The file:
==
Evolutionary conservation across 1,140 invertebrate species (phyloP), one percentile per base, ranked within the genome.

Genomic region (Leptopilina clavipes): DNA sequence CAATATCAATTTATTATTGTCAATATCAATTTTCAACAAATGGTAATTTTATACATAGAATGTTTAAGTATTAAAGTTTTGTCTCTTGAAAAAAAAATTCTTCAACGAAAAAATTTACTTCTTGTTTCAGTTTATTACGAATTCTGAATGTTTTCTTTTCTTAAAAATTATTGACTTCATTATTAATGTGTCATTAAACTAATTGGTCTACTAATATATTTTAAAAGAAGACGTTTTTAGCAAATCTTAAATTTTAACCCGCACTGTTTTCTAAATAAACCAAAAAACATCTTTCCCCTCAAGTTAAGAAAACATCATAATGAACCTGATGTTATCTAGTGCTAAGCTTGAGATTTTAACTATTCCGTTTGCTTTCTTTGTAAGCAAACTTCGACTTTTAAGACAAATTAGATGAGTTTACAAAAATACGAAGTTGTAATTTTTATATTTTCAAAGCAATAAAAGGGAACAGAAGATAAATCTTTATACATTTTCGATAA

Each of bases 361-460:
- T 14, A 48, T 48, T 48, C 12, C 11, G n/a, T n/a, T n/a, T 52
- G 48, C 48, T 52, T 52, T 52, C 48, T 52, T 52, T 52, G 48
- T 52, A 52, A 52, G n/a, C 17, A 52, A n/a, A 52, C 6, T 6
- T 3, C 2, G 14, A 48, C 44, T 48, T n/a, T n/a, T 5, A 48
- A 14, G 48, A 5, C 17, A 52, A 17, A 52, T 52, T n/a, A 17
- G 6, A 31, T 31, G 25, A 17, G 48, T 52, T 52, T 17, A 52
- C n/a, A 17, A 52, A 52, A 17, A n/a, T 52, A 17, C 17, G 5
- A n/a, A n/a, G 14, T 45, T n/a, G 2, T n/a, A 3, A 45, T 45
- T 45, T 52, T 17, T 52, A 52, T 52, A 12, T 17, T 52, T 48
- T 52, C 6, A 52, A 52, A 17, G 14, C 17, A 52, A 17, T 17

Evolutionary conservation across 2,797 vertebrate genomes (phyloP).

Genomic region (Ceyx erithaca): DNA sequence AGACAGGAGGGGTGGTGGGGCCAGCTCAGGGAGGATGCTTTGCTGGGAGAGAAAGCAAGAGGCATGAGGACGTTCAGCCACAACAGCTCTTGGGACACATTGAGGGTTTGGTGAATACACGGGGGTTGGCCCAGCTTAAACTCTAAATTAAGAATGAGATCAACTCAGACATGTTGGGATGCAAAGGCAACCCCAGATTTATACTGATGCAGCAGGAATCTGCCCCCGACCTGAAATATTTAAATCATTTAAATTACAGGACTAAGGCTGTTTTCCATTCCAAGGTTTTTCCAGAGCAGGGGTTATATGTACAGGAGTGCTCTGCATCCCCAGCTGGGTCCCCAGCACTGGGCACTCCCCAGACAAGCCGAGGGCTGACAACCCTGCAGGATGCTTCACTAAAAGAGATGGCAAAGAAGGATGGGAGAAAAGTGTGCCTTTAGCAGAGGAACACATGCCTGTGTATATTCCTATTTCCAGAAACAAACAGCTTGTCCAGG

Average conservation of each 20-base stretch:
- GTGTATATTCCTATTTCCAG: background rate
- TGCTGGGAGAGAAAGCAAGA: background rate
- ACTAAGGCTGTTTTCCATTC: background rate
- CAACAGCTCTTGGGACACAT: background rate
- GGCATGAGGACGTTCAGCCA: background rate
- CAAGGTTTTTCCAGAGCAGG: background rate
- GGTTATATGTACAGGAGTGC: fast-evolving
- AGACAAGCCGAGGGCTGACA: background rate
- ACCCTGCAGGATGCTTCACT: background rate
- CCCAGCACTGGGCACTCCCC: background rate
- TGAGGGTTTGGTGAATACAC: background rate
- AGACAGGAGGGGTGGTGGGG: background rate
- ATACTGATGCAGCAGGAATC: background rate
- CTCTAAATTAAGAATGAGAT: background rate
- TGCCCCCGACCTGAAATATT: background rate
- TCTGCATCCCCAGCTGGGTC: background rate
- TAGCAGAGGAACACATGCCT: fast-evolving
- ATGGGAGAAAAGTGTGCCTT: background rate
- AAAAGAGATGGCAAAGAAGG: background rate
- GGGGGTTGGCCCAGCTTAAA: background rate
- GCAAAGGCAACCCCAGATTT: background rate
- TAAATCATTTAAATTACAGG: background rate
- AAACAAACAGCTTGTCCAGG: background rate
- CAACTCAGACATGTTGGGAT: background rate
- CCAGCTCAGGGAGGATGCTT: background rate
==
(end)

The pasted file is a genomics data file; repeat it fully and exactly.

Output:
Evolutionary conservation across 1,140 invertebrate species (phyloP), one percentile per base, ranked within the genome.

Genomic region (Leptopilina clavipes): DNA sequence CAATATCAATTTATTATTGTCAATATCAATTTTCAACAAATGGTAATTTTATACATAGAATGTTTAAGTATTAAAGTTTTGTCTCTTGAAAAAAAAATTCTTCAACGAAAAAATTTACTTCTTGTTTCAGTTTATTACGAATTCTGAATGTTTTCTTTTCTTAAAAATTATTGACTTCATTATTAATGTGTCATTAAACTAATTGGTCTACTAATATATTTTAAAAGAAGACGTTTTTAGCAAATCTTAAATTTTAACCCGCACTGTTTTCTAAATAAACCAAAAAACATCTTTCCCCTCAAGTTAAGAAAACATCATAATGAACCTGATGTTATCTAGTGCTAAGCTTGAGATTTTAACTATTCCGTTTGCTTTCTTTGTAAGCAAACTTCGACTTTTAAGACAAATTAGATGAGTTTACAAAAATACGAAGTTGTAATTTTTATATTTTCAAAGCAATAAAAGGGAACAGAAGATAAATCTTTATACATTTTCGATAA

Each of bases 361-460:
- T 14, A 48, T 48, T 48, C 12, C 11, G n/a, T n/a, T n/a, T 52
- G 48, C 48, T 52, T 52, T 52, C 48, T 52, T 52, T 52, G 48
- T 52, A 52, A 52, G n/a, C 17, A 52, A n/a, A 52, C 6, T 6
- T 3, C 2, G 14, A 48, C 44, T 48, T n/a, T n/a, T 5, A 48
- A 14, G 48, A 5, C 17, A 52, A 17, A 52, T 52, T n/a, A 17
- G 6, A 31, T 31, G 25, A 17, G 48, T 52, T 52, T 17, A 52
- C n/a, A 17, A 52, A 52, A 17, A n/a, T 52, A 17, C 17, G 5
- A n/a, A n/a, G 14, T 45, T n/a, G 2, T n/a, A 3, A 45, T 45
- T 45, T 52, T 17, T 52, A 52, T 52, A 12, T 17, T 52, T 48
- T 52, C 6, A 52, A 52, A 17, G 14, C 17, A 52, A 17, T 17

Evolutionary conservation across 2,797 vertebrate genomes (phyloP).

Genomic region (Ceyx erithaca): DNA sequence AGACAGGAGGGGTGGTGGGGCCAGCTCAGGGAGGATGCTTTGCTGGGAGAGAAAGCAAGAGGCATGAGGACGTTCAGCCACAACAGCTCTTGGGACACATTGAGGGTTTGGTGAATACACGGGGGTTGGCCCAGCTTAAACTCTAAATTAAGAATGAGATCAACTCAGACATGTTGGGATGCAAAGGCAACCCCAGATTTATACTGATGCAGCAGGAATCTGCCCCCGACCTGAAATATTTAAATCATTTAAATTACAGGACTAAGGCTGTTTTCCATTCCAAGGTTTTTCCAGAGCAGGGGTTATATGTACAGGAGTGCTCTGCATCCCCAGCTGGGTCCCCAGCACTGGGCACTCCCCAGACAAGCCGAGGGCTGACAACCCTGCAGGATGCTTCACTAAAAGAGATGGCAAAGAAGGATGGGAGAAAAGTGTGCCTTTAGCAGAGGAACACATGCCTGTGTATATTCCTATTTCCAGAAACAAACAGCTTGTCCAGG

Average conservation of each 20-base stretch:
- GTGTATATTCCTATTTCCAG: background rate
- TGCTGGGAGAGAAAGCAAGA: background rate
- ACTAAGGCTGTTTTCCATTC: background rate
- CAACAGCTCTTGGGACACAT: background rate
- GGCATGAGGACGTTCAGCCA: background rate
- CAAGGTTTTTCCAGAGCAGG: background rate
- GGTTATATGTACAGGAGTGC: fast-evolving
- AGACAAGCCGAGGGCTGACA: background rate
- ACCCTGCAGGATGCTTCACT: background rate
- CCCAGCACTGGGCACTCCCC: background rate
- TGAGGGTTTGGTGAATACAC: background rate
- AGACAGGAGGGGTGGTGGGG: background rate
- ATACTGATGCAGCAGGAATC: background rate
- CTCTAAATTAAGAATGAGAT: background rate
- TGCCCCCGACCTGAAATATT: background rate
- TCTGCATCCCCAGCTGGGTC: background rate
- TAGCAGAGGAACACATGCCT: fast-evolving
- ATGGGAGAAAAGTGTGCCTT: background rate
- AAAAGAGATGGCAAAGAAGG: background rate
- GGGGGTTGGCCCAGCTTAAA: background rate
- GCAAAGGCAACCCCAGATTT: background rate
- TAAATCATTTAAATTACAGG: background rate
- AAACAAACAGCTTGTCCAGG: background rate
- CAACTCAGACATGTTGGGAT: background rate
- CCAGCTCAGGGAGGATGCTT: background rate